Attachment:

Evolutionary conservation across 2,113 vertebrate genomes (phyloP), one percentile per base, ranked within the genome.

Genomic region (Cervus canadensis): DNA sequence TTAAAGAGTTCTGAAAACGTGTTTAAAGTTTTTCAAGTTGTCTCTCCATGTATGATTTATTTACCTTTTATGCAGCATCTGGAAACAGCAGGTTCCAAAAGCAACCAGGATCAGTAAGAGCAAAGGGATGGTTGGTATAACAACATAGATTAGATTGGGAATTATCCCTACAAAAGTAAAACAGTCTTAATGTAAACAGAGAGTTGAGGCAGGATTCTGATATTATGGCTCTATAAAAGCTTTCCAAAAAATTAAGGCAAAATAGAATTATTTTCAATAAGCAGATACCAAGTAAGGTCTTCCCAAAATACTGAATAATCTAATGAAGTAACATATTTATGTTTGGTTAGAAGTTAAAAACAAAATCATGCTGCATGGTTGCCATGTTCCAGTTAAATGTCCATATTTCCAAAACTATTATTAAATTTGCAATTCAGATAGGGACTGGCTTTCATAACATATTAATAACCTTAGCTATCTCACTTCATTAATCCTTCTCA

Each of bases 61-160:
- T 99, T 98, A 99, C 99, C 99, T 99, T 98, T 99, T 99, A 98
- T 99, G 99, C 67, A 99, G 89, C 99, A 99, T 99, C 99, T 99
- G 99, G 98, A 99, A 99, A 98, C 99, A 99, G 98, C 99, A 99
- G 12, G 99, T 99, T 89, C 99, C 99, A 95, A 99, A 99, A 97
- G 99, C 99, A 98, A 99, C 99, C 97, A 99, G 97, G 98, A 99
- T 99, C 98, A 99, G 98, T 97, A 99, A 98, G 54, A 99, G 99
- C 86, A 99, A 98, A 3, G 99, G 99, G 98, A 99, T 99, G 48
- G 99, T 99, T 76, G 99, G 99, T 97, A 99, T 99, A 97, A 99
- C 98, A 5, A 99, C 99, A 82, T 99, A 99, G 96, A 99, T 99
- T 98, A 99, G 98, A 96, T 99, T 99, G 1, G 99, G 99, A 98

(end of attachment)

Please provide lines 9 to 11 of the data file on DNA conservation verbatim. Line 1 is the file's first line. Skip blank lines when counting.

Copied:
- T 99, C 98, A 99, G 98, T 97, A 99, A 98, G 54, A 99, G 99
- C 86, A 99, A 98, A 3, G 99, G 99, G 98, A 99, T 99, G 48
- G 99, T 99, T 76, G 99, G 99, T 97, A 99, T 99, A 97, A 99